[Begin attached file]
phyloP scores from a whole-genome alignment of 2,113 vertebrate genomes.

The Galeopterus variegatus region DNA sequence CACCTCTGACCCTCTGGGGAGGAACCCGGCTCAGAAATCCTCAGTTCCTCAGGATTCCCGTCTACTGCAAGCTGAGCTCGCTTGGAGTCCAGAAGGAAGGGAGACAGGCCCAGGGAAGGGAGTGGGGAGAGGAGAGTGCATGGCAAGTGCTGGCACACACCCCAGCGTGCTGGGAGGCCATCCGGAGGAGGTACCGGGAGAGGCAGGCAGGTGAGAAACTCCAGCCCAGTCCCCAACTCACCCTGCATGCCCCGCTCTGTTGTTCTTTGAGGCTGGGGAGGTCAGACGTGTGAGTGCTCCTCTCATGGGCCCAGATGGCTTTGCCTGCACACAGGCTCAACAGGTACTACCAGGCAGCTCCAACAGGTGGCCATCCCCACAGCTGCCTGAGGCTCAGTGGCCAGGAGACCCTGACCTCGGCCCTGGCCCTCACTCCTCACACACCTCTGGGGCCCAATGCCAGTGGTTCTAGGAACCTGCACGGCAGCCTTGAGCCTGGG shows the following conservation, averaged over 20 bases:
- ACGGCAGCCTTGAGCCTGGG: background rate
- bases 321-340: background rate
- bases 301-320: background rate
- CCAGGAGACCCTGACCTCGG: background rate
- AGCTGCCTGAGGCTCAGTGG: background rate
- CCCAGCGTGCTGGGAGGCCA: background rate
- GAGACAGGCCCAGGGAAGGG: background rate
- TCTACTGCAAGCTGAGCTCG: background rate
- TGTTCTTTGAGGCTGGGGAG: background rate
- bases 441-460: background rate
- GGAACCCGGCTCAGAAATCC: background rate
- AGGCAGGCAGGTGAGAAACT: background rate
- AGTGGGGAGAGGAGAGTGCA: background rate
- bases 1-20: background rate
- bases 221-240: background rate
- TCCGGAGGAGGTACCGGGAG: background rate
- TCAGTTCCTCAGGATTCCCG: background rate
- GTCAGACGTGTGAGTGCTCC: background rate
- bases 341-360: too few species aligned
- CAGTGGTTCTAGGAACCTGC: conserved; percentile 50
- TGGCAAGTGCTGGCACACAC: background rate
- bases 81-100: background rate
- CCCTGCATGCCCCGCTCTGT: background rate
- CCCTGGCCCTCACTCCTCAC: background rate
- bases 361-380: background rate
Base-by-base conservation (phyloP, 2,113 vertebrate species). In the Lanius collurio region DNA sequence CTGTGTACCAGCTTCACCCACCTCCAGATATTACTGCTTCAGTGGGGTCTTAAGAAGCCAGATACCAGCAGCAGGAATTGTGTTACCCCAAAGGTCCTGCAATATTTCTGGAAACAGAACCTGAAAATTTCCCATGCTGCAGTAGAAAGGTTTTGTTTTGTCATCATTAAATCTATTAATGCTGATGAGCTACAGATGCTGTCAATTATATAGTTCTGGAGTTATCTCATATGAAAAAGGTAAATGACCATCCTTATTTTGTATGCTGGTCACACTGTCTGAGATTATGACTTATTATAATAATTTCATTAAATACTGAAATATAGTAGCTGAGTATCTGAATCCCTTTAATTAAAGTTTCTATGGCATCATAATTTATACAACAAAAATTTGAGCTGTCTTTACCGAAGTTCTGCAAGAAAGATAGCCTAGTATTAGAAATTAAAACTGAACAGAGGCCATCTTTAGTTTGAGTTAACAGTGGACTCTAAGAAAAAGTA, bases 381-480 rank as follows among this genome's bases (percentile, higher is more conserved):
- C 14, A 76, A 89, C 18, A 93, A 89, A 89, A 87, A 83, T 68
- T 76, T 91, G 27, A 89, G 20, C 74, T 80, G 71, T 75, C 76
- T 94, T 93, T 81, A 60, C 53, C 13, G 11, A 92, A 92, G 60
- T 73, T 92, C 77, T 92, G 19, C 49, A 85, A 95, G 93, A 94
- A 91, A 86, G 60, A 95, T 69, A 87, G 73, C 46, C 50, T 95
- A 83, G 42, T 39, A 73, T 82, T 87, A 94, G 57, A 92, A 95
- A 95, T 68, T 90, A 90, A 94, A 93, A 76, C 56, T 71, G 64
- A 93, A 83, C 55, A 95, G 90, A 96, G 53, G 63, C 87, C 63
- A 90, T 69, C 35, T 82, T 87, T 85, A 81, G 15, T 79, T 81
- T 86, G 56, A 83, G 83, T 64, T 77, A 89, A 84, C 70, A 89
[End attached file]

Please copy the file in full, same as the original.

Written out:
phyloP scores from a whole-genome alignment of 2,113 vertebrate genomes.

The Galeopterus variegatus region DNA sequence CACCTCTGACCCTCTGGGGAGGAACCCGGCTCAGAAATCCTCAGTTCCTCAGGATTCCCGTCTACTGCAAGCTGAGCTCGCTTGGAGTCCAGAAGGAAGGGAGACAGGCCCAGGGAAGGGAGTGGGGAGAGGAGAGTGCATGGCAAGTGCTGGCACACACCCCAGCGTGCTGGGAGGCCATCCGGAGGAGGTACCGGGAGAGGCAGGCAGGTGAGAAACTCCAGCCCAGTCCCCAACTCACCCTGCATGCCCCGCTCTGTTGTTCTTTGAGGCTGGGGAGGTCAGACGTGTGAGTGCTCCTCTCATGGGCCCAGATGGCTTTGCCTGCACACAGGCTCAACAGGTACTACCAGGCAGCTCCAACAGGTGGCCATCCCCACAGCTGCCTGAGGCTCAGTGGCCAGGAGACCCTGACCTCGGCCCTGGCCCTCACTCCTCACACACCTCTGGGGCCCAATGCCAGTGGTTCTAGGAACCTGCACGGCAGCCTTGAGCCTGGG shows the following conservation, averaged over 20 bases:
- ACGGCAGCCTTGAGCCTGGG: background rate
- bases 321-340: background rate
- bases 301-320: background rate
- CCAGGAGACCCTGACCTCGG: background rate
- AGCTGCCTGAGGCTCAGTGG: background rate
- CCCAGCGTGCTGGGAGGCCA: background rate
- GAGACAGGCCCAGGGAAGGG: background rate
- TCTACTGCAAGCTGAGCTCG: background rate
- TGTTCTTTGAGGCTGGGGAG: background rate
- bases 441-460: background rate
- GGAACCCGGCTCAGAAATCC: background rate
- AGGCAGGCAGGTGAGAAACT: background rate
- AGTGGGGAGAGGAGAGTGCA: background rate
- bases 1-20: background rate
- bases 221-240: background rate
- TCCGGAGGAGGTACCGGGAG: background rate
- TCAGTTCCTCAGGATTCCCG: background rate
- GTCAGACGTGTGAGTGCTCC: background rate
- bases 341-360: too few species aligned
- CAGTGGTTCTAGGAACCTGC: conserved; percentile 50
- TGGCAAGTGCTGGCACACAC: background rate
- bases 81-100: background rate
- CCCTGCATGCCCCGCTCTGT: background rate
- CCCTGGCCCTCACTCCTCAC: background rate
- bases 361-380: background rate
Base-by-base conservation (phyloP, 2,113 vertebrate species). In the Lanius collurio region DNA sequence CTGTGTACCAGCTTCACCCACCTCCAGATATTACTGCTTCAGTGGGGTCTTAAGAAGCCAGATACCAGCAGCAGGAATTGTGTTACCCCAAAGGTCCTGCAATATTTCTGGAAACAGAACCTGAAAATTTCCCATGCTGCAGTAGAAAGGTTTTGTTTTGTCATCATTAAATCTATTAATGCTGATGAGCTACAGATGCTGTCAATTATATAGTTCTGGAGTTATCTCATATGAAAAAGGTAAATGACCATCCTTATTTTGTATGCTGGTCACACTGTCTGAGATTATGACTTATTATAATAATTTCATTAAATACTGAAATATAGTAGCTGAGTATCTGAATCCCTTTAATTAAAGTTTCTATGGCATCATAATTTATACAACAAAAATTTGAGCTGTCTTTACCGAAGTTCTGCAAGAAAGATAGCCTAGTATTAGAAATTAAAACTGAACAGAGGCCATCTTTAGTTTGAGTTAACAGTGGACTCTAAGAAAAAGTA, bases 381-480 rank as follows among this genome's bases (percentile, higher is more conserved):
- C 14, A 76, A 89, C 18, A 93, A 89, A 89, A 87, A 83, T 68
- T 76, T 91, G 27, A 89, G 20, C 74, T 80, G 71, T 75, C 76
- T 94, T 93, T 81, A 60, C 53, C 13, G 11, A 92, A 92, G 60
- T 73, T 92, C 77, T 92, G 19, C 49, A 85, A 95, G 93, A 94
- A 91, A 86, G 60, A 95, T 69, A 87, G 73, C 46, C 50, T 95
- A 83, G 42, T 39, A 73, T 82, T 87, A 94, G 57, A 92, A 95
- A 95, T 68, T 90, A 90, A 94, A 93, A 76, C 56, T 71, G 64
- A 93, A 83, C 55, A 95, G 90, A 96, G 53, G 63, C 87, C 63
- A 90, T 69, C 35, T 82, T 87, T 85, A 81, G 15, T 79, T 81
- T 86, G 56, A 83, G 83, T 64, T 77, A 89, A 84, C 70, A 89